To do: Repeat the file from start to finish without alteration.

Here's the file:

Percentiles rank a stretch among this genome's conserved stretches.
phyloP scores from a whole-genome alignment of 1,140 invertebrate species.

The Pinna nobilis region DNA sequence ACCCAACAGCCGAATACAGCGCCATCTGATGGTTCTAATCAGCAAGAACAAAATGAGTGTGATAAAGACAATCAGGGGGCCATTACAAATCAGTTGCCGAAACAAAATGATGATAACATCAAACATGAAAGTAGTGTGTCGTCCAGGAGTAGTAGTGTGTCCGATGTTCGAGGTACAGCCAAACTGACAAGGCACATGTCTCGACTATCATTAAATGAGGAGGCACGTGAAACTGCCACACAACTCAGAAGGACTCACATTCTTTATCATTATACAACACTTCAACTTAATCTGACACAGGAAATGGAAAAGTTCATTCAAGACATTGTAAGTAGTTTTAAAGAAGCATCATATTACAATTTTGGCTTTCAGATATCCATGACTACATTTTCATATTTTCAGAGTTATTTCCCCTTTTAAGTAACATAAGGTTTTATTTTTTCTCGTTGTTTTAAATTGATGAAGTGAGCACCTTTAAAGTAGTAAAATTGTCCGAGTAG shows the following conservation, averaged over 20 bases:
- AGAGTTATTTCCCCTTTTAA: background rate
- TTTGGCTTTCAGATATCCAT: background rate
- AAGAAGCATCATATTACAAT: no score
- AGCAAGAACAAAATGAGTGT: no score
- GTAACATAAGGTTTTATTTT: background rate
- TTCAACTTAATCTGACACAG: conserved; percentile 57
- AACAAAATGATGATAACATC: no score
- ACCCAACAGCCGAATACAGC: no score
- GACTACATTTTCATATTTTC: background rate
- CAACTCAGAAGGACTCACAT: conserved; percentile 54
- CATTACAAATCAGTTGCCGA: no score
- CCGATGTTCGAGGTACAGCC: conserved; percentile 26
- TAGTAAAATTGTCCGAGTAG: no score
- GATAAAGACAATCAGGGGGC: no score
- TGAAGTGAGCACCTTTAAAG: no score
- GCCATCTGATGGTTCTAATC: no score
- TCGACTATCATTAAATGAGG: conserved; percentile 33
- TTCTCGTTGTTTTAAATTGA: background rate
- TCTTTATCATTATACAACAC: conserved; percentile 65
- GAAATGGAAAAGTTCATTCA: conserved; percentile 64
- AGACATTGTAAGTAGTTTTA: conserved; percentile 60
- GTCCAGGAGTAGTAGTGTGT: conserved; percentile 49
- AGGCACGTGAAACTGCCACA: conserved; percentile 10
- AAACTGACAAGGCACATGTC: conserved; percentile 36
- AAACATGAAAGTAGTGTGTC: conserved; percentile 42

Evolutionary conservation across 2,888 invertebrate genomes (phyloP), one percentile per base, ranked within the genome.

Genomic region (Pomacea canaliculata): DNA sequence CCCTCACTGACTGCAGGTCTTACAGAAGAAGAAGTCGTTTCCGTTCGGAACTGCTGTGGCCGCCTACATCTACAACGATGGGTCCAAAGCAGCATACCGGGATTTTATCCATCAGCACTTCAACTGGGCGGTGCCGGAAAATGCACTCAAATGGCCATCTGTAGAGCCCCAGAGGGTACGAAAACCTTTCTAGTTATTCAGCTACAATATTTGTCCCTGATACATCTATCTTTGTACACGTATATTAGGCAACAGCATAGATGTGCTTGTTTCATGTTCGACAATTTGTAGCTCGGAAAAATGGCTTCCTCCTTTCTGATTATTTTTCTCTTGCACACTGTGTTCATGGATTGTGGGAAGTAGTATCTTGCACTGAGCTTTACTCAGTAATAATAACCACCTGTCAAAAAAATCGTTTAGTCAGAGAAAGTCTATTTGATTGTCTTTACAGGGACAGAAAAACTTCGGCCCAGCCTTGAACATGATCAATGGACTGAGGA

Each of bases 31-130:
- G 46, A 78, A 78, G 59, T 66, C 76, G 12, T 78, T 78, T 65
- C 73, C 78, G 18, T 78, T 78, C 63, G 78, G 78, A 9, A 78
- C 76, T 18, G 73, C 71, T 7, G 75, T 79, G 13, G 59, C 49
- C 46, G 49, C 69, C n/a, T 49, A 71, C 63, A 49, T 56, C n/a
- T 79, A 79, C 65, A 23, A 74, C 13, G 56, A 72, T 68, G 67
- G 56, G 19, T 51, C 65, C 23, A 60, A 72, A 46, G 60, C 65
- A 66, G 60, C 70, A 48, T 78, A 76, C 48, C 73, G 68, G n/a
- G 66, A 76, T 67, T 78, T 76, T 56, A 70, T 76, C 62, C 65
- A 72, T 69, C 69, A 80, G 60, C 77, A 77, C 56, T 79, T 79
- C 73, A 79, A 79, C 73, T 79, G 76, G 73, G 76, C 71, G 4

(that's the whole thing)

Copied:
Percentiles rank a stretch among this genome's conserved stretches.
phyloP scores from a whole-genome alignment of 1,140 invertebrate species.

The Pinna nobilis region DNA sequence ACCCAACAGCCGAATACAGCGCCATCTGATGGTTCTAATCAGCAAGAACAAAATGAGTGTGATAAAGACAATCAGGGGGCCATTACAAATCAGTTGCCGAAACAAAATGATGATAACATCAAACATGAAAGTAGTGTGTCGTCCAGGAGTAGTAGTGTGTCCGATGTTCGAGGTACAGCCAAACTGACAAGGCACATGTCTCGACTATCATTAAATGAGGAGGCACGTGAAACTGCCACACAACTCAGAAGGACTCACATTCTTTATCATTATACAACACTTCAACTTAATCTGACACAGGAAATGGAAAAGTTCATTCAAGACATTGTAAGTAGTTTTAAAGAAGCATCATATTACAATTTTGGCTTTCAGATATCCATGACTACATTTTCATATTTTCAGAGTTATTTCCCCTTTTAAGTAACATAAGGTTTTATTTTTTCTCGTTGTTTTAAATTGATGAAGTGAGCACCTTTAAAGTAGTAAAATTGTCCGAGTAG shows the following conservation, averaged over 20 bases:
- AGAGTTATTTCCCCTTTTAA: background rate
- TTTGGCTTTCAGATATCCAT: background rate
- AAGAAGCATCATATTACAAT: no score
- AGCAAGAACAAAATGAGTGT: no score
- GTAACATAAGGTTTTATTTT: background rate
- TTCAACTTAATCTGACACAG: conserved; percentile 57
- AACAAAATGATGATAACATC: no score
- ACCCAACAGCCGAATACAGC: no score
- GACTACATTTTCATATTTTC: background rate
- CAACTCAGAAGGACTCACAT: conserved; percentile 54
- CATTACAAATCAGTTGCCGA: no score
- CCGATGTTCGAGGTACAGCC: conserved; percentile 26
- TAGTAAAATTGTCCGAGTAG: no score
- GATAAAGACAATCAGGGGGC: no score
- TGAAGTGAGCACCTTTAAAG: no score
- GCCATCTGATGGTTCTAATC: no score
- TCGACTATCATTAAATGAGG: conserved; percentile 33
- TTCTCGTTGTTTTAAATTGA: background rate
- TCTTTATCATTATACAACAC: conserved; percentile 65
- GAAATGGAAAAGTTCATTCA: conserved; percentile 64
- AGACATTGTAAGTAGTTTTA: conserved; percentile 60
- GTCCAGGAGTAGTAGTGTGT: conserved; percentile 49
- AGGCACGTGAAACTGCCACA: conserved; percentile 10
- AAACTGACAAGGCACATGTC: conserved; percentile 36
- AAACATGAAAGTAGTGTGTC: conserved; percentile 42

Evolutionary conservation across 2,888 invertebrate genomes (phyloP), one percentile per base, ranked within the genome.

Genomic region (Pomacea canaliculata): DNA sequence CCCTCACTGACTGCAGGTCTTACAGAAGAAGAAGTCGTTTCCGTTCGGAACTGCTGTGGCCGCCTACATCTACAACGATGGGTCCAAAGCAGCATACCGGGATTTTATCCATCAGCACTTCAACTGGGCGGTGCCGGAAAATGCACTCAAATGGCCATCTGTAGAGCCCCAGAGGGTACGAAAACCTTTCTAGTTATTCAGCTACAATATTTGTCCCTGATACATCTATCTTTGTACACGTATATTAGGCAACAGCATAGATGTGCTTGTTTCATGTTCGACAATTTGTAGCTCGGAAAAATGGCTTCCTCCTTTCTGATTATTTTTCTCTTGCACACTGTGTTCATGGATTGTGGGAAGTAGTATCTTGCACTGAGCTTTACTCAGTAATAATAACCACCTGTCAAAAAAATCGTTTAGTCAGAGAAAGTCTATTTGATTGTCTTTACAGGGACAGAAAAACTTCGGCCCAGCCTTGAACATGATCAATGGACTGAGGA

Each of bases 31-130:
- G 46, A 78, A 78, G 59, T 66, C 76, G 12, T 78, T 78, T 65
- C 73, C 78, G 18, T 78, T 78, C 63, G 78, G 78, A 9, A 78
- C 76, T 18, G 73, C 71, T 7, G 75, T 79, G 13, G 59, C 49
- C 46, G 49, C 69, C n/a, T 49, A 71, C 63, A 49, T 56, C n/a
- T 79, A 79, C 65, A 23, A 74, C 13, G 56, A 72, T 68, G 67
- G 56, G 19, T 51, C 65, C 23, A 60, A 72, A 46, G 60, C 65
- A 66, G 60, C 70, A 48, T 78, A 76, C 48, C 73, G 68, G n/a
- G 66, A 76, T 67, T 78, T 76, T 56, A 70, T 76, C 62, C 65
- A 72, T 69, C 69, A 80, G 60, C 77, A 77, C 56, T 79, T 79
- C 73, A 79, A 79, C 73, T 79, G 76, G 73, G 76, C 71, G 4